Smirnoff's Story

Call me crazy, but I don’t believe in coincidences. I solemnly believe that things happen for a reason and, if you pay close attention and trust on your instincts, that you will see the path that is meant for you.

My whole life I have loved and owned cats. Whet I moved in with my husband in 1983, it was only natural to adopt some cats: Tipsy, a small European shorthaired black tabby, Nicky, a half-breed red Persian and Ashley, a Silver Chinchilla lady. In 1998 we took in our first boy: Tommy, a silver spotted British Shorthair. In the summer of 2000, some time after Tipsy (in 1997) and Nicky (in 2000) has past away, we decided to expand our little family with a male half longhaired kitten, preferably a big and tough breed. At that time we were not familiar with the Maine Coon, but by “coincidence” this breed was brought under our attention.

After some browsing on the Internet, we quickly found the necessary information and we were very impressed by these beautiful big guy’s! After a swift phone call with Felikat (the Dutch cat association) we found out that (by coincidence???) there were no male kittens available. We decided to visit two catteries anyway, to see the Maine Coon in real life. At the first cattery Edwin fell in love with our little girl Jay and at the second cattery I lost my heart to my angel Fébé. So: instead of one male kitten, we ended up with two female kittens!  

Although we have had cats for many years, we never thought of starting a breeding programme of our own. But as time passed, the desire for a litter grew stronger… Strangely enough there were several coincidental occasions that strengthened our desire. One of those coincidental occasions brought us in contact with Joyce and Gregor Bekker of Cattery Oakenshield’s. After establishing that they were “good folks” and they doing the same with us, we started to examine the mutual cats. It happened so that Gregor liked our Fébé (he found her harmonious, with good boning and a beautiful warm coloured coat) and we? We were in awe over the 11 month’s old Pink Floyd. After a careful examination of the pedigrees, Gregor was convinced that tey would form a nice couple. The only thing left was to wait for Floyd to come into adulthood.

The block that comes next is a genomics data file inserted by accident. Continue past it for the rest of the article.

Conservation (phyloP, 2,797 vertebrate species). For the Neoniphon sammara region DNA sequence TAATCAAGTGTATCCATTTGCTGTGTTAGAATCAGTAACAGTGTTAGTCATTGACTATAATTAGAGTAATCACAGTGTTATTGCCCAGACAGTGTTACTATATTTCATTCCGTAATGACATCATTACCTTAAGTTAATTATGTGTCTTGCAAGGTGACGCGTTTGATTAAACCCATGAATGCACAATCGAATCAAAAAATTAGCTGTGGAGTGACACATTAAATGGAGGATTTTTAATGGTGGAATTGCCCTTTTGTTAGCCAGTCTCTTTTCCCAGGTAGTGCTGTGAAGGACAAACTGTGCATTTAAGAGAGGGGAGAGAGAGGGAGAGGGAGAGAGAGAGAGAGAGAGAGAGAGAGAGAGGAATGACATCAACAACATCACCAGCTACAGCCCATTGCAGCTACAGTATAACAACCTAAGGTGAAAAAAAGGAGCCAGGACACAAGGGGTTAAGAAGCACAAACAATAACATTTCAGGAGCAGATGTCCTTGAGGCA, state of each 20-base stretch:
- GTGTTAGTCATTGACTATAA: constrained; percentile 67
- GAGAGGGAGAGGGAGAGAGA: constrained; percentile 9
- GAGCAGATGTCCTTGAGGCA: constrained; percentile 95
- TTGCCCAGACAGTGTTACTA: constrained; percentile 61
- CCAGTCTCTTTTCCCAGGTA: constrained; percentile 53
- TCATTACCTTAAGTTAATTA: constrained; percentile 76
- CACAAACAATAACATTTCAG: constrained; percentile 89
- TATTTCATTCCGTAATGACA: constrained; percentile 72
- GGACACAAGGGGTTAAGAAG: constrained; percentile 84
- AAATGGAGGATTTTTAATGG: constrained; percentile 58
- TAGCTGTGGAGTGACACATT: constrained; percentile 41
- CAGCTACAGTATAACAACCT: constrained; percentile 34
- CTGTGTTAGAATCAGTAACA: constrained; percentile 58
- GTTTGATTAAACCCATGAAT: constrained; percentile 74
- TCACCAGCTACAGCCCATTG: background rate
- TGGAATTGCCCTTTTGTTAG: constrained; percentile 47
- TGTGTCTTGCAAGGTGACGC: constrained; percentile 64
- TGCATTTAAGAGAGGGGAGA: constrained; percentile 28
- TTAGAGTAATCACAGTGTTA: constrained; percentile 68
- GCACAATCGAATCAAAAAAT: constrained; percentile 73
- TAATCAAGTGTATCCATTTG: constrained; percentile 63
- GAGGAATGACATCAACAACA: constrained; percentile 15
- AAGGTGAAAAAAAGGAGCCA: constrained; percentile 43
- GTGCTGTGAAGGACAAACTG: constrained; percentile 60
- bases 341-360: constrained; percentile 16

A view months later, Floyd had matured, Fébé came in heat ant all the necessary test had had good results. The arranged honeymoon was well accepted by both cats and nine weeks later it happened! Fébé gave birth to two beautiful, healthy kittens: a 131 grams heavy red tabby female that we named Chivaz and a 149 grams heavy black tabby with white male kitten by the name Smirnoff. We were so proud of our beautiful little litter!!!

The first week went by very prosperous: Fébé took good care of her babies and they were growing very well. But then, on the morning of the tenth day it went wrong: Smirnoff had not put on enough weight the previous two day’s and that morning he had even lost some weight! He also seemed to have some difficulties breathing. Because I had a very important appointment, Edwin staid home to take our baby to the veterinarian. In the afternoon he gave me a call: the vet had said that our little darling had a deformation of his chest and he had to be “put to sleep”. He called him a “flat chested kitten” and he told us that there was no cure and that we should not prolong his suffering. Meanwhile there was a urgent patient that needed immediate surgery and he sent Edwin home and told him to return later for the euthanasia. Coincidence?